In the interest of full disclosure, I’d just like to say that when I went off to college, I took He-Man and Luke Skywalker with me. The rest went in boxes in the attic for years until I could move them to a climate-controlled storage unit in North Hollywood, California, where they remain to this day. Someday, when I stop moving, I intend to rescue them and display them with the reverence and respect they deserve. Having said all that, perhaps I’m not the best audience for Toy Story 3, which asks the question, “What will happen to Andy’s toys when he goes off to college?”
For me and countless other fanboys, this is a non-issue. But I’m guessing from the heartbreaking events in the film that this is something normal people do when they grow up. They dump their toys. The Toy Story films could have continued, frozen in time, churning out adventures forever. Having Andy grow up and move on is a bold choice and speaks to the level of sophistication and emotion in this movie. But then, this isn’t new. There are moments in each of the films that achieve an emotional power rarely seen in even live action films. Like when Buzz Lightyear discovers the truth of his toy identity. Or when we learn Jessie‘s backstory. Now, there’s a moment in the new film that kills me, and it has nothing to do with Andy or the choices he makes. It’s all about the family the toys have created together and their love for each other. It is a devastating moment, and it’s because the filmmakers, animators and actors have made me love these characters and believe in them.
Most of the cast of characters return this time around, but after an amazing opening set piece where we get to see them at the height of their adventures (thanks to Andy’s imagination), we soon discover that Andy has grown up, and it’s been ages since he’s paid them any attention. The toys, still led by Woody and Buzz, try to regain his attention, but time is running out. Andy is getting ready to go to college, and for some reason, his mother wants his room cleared out. Andy is given a choice. Put the toys in the attic; donate them to a daycare center; or throw them away. What follows is a surprisingly dark and intense action/adventure movie with a deeply moving emotional punch.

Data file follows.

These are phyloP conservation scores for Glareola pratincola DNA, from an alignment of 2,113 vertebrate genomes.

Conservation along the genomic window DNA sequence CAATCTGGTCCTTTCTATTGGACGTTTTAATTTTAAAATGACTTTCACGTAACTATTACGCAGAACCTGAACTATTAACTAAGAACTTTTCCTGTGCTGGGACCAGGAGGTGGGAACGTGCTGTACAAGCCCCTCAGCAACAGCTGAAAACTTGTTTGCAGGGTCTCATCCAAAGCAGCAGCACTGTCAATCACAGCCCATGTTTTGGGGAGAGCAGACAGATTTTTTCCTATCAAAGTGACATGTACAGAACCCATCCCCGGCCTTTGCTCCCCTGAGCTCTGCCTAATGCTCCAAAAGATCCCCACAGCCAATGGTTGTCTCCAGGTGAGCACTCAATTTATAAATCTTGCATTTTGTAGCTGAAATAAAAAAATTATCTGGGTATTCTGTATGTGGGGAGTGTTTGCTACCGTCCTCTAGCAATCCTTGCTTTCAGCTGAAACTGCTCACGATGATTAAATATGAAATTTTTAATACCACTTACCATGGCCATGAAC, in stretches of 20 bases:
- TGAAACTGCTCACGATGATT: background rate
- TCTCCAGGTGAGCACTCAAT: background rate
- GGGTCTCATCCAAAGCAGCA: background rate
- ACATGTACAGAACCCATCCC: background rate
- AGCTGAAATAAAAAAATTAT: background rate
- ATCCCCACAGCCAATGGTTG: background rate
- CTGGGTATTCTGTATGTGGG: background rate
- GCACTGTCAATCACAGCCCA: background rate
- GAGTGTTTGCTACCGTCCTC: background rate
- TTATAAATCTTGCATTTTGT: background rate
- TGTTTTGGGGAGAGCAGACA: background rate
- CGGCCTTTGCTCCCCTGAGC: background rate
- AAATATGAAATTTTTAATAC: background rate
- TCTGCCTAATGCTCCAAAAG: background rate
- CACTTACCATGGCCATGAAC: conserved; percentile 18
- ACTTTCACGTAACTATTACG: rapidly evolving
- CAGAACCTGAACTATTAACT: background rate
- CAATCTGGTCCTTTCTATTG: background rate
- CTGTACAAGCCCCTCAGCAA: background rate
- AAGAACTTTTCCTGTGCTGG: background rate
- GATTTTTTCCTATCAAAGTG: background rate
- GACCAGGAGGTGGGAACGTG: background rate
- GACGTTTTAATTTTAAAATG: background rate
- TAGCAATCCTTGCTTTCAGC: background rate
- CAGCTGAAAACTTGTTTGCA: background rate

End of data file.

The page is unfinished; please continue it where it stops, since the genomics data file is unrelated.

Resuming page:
Tom Hanks and Tim Allen continue to charm as the one-time rivals who now depend on each other to protect and serve the others in their plastic family. The rest of the cast, featuring Don Rickles, Estelle Harris, Wallace Shawn, John Ratzenberger and Joan Cusack, bring years of comedic timing perfection to their roles. Joining the gang, we have Michael Keaton as Ken (of Ken and Barbie fame) in a performance that actually made me miss Michael Keaton. Timothy Dalton, Ned Beatty, Bonnie Hunt and Whoopi Goldberg make brief, but memorable cameos, as well.
From a technical point of view, the movie is flawless. Pixar continues to stun with their vivid and fluid animation. Plus, they seem to be the only studio who knows how and when to use 3D technology. I tried and failed to see the film in 2D, and I’m glad. However, I wonder why the glasses darken the film’s brightness. You’d think there would be a way to watch a 3D movie without the seemingly unnecessary sunglass tinting, especially a movie as bright and colorful as this.
The idea that toys could be something you outgrow, give away or forget about is a foreign concept to someone like me, and probably to a lot of you reading this. True, I spend most of my time admiring my toys, not playing with them, but the emotion is still there. If nothing else, I hope this movie encourages kids to cherish their toys and the time they have with them. And while the film seems to suggest that all imagination dies at 18, I hope kids walk away inspired to keep the magic alive in some aspect of their boring, uneventful lives. And hopefully sell their near-mint toys to me for cheap.
Besides maybe not being the intended audience for Toy Story 3, my only complaint is a completely unnecessary throw-away joke where one character thinks Ken might be wearing high heels. There are lots of ways the character could have reacted to it, and I suppose it’s progress that he just shrugs after his initial shock. Still, a more positive reaction, or at least one that didn’t seem so snide, would have been appreciated. However, the fact that they made Andy totally gay more than makes up for it.
On the FBOTU Scale of Fabulousness, I give Toy Story 3 five out of five emotionally drained emoticons: